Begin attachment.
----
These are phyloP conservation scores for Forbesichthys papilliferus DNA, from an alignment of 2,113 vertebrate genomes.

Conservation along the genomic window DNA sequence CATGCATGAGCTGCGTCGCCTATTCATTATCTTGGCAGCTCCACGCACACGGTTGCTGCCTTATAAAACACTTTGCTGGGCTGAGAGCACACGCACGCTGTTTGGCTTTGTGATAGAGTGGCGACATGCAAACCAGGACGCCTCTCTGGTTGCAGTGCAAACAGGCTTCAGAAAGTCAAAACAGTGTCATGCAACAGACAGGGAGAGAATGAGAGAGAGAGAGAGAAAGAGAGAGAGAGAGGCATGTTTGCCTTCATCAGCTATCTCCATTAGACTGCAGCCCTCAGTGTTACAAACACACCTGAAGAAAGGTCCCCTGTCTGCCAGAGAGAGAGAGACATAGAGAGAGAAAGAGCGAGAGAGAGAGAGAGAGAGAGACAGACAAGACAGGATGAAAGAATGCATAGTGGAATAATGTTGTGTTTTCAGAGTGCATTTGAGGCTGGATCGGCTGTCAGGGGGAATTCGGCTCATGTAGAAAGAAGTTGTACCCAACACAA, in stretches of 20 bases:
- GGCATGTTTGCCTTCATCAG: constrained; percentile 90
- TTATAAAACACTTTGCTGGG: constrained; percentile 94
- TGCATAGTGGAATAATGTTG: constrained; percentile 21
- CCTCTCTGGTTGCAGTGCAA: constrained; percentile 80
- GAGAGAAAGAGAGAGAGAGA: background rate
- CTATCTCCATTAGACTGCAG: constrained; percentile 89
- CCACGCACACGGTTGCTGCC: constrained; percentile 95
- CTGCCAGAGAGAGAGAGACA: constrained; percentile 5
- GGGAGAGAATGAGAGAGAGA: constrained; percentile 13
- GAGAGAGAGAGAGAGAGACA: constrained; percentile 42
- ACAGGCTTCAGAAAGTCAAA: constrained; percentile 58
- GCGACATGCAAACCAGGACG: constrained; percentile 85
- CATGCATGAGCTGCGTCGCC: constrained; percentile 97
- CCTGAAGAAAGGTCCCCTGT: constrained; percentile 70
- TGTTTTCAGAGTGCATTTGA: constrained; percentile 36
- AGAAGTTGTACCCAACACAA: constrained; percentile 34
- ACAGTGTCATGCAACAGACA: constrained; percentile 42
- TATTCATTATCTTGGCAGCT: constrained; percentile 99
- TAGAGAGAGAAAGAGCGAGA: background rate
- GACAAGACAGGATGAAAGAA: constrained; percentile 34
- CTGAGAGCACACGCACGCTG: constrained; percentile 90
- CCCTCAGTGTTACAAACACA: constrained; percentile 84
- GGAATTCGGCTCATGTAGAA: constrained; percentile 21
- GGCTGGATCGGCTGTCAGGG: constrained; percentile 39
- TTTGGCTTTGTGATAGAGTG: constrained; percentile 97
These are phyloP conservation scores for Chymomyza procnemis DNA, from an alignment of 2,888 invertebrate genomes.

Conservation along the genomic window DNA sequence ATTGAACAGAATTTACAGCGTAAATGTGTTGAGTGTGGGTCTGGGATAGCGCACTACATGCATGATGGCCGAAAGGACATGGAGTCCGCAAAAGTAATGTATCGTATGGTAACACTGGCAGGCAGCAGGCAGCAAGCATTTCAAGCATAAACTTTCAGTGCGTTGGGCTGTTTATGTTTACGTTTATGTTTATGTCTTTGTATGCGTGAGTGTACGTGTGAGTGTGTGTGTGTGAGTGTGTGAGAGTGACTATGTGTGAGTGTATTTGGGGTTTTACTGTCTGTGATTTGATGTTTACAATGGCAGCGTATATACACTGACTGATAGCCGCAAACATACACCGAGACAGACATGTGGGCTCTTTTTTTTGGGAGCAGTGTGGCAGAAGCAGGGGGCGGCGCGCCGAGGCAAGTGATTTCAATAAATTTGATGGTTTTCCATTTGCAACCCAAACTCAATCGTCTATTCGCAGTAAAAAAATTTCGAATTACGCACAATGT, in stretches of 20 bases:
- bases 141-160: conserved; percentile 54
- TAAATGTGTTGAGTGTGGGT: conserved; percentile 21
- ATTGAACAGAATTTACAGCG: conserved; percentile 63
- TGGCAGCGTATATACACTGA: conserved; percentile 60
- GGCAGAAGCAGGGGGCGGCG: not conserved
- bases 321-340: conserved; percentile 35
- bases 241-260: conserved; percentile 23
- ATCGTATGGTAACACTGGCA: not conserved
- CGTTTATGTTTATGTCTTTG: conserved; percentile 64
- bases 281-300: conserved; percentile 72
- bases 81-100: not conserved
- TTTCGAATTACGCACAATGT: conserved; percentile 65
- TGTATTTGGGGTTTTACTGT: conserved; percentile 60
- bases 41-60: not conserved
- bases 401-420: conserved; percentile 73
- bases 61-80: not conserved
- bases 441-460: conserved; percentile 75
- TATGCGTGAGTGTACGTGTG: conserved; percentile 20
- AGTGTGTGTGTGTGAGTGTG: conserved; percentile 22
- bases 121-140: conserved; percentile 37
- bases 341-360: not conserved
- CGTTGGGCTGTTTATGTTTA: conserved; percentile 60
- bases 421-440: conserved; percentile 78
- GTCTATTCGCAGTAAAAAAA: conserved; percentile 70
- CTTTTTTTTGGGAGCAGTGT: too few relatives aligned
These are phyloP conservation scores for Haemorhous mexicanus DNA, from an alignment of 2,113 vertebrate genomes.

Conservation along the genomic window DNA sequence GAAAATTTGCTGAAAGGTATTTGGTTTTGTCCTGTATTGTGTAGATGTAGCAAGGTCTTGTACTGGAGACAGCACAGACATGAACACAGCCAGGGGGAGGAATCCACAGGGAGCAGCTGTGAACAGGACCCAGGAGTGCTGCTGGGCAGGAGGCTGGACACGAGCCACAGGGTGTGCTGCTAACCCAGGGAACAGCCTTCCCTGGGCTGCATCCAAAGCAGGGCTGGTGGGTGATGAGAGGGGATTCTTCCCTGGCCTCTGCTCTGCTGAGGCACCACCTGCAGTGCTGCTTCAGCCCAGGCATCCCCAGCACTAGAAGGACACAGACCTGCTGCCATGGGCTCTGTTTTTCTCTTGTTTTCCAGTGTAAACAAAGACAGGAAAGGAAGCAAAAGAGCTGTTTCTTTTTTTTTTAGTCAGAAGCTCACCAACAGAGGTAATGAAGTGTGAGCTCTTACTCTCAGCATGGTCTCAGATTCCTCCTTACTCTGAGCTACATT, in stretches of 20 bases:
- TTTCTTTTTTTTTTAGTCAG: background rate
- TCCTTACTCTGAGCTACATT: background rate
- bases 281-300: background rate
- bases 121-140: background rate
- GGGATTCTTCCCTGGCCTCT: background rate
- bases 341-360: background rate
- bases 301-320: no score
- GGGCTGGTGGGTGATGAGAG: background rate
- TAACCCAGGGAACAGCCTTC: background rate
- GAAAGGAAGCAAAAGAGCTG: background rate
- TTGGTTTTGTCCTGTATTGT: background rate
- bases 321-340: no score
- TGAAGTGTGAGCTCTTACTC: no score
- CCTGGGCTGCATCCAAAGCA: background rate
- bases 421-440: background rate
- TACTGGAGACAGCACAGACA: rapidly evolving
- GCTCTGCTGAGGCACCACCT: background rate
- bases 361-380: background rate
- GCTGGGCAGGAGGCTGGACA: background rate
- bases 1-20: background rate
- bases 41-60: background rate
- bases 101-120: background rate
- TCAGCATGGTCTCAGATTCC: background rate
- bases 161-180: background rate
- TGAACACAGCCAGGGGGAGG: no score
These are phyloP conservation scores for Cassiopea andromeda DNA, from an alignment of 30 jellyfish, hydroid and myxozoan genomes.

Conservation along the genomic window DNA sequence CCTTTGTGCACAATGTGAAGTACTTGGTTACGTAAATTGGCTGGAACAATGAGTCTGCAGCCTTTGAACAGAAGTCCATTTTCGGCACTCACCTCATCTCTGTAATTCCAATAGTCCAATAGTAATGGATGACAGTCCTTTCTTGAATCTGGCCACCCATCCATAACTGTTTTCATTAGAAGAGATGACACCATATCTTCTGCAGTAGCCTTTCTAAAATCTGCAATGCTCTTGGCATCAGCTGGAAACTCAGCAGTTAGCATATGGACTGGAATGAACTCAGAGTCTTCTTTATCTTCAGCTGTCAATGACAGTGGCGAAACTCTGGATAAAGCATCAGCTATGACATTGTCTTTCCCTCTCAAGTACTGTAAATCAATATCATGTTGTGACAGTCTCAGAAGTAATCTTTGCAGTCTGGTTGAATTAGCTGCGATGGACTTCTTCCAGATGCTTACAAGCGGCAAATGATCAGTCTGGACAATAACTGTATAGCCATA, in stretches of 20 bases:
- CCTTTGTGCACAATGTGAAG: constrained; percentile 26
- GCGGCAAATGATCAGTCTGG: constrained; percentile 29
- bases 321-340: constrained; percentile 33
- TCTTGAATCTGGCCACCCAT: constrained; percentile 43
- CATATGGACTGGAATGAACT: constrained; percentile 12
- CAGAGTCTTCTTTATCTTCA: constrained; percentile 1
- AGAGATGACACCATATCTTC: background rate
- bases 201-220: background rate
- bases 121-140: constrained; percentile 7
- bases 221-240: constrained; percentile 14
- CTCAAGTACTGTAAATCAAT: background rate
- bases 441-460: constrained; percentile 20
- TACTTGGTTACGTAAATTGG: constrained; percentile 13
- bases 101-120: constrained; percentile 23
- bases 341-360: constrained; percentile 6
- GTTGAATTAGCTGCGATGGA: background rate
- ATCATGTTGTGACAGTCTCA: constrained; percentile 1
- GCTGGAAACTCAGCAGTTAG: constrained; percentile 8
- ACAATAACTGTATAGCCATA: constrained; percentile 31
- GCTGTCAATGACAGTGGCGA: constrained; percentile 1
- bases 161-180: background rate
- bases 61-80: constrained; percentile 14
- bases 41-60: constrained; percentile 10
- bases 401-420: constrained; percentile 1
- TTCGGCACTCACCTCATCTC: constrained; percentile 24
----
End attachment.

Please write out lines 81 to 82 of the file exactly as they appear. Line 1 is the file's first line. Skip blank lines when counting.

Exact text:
- TGAACACAGCCAGGGGGAGG: no score
These are phyloP conservation scores for Cassiopea andromeda DNA, from an alignment of 30 jellyfish, hydroid and myxozoan genomes.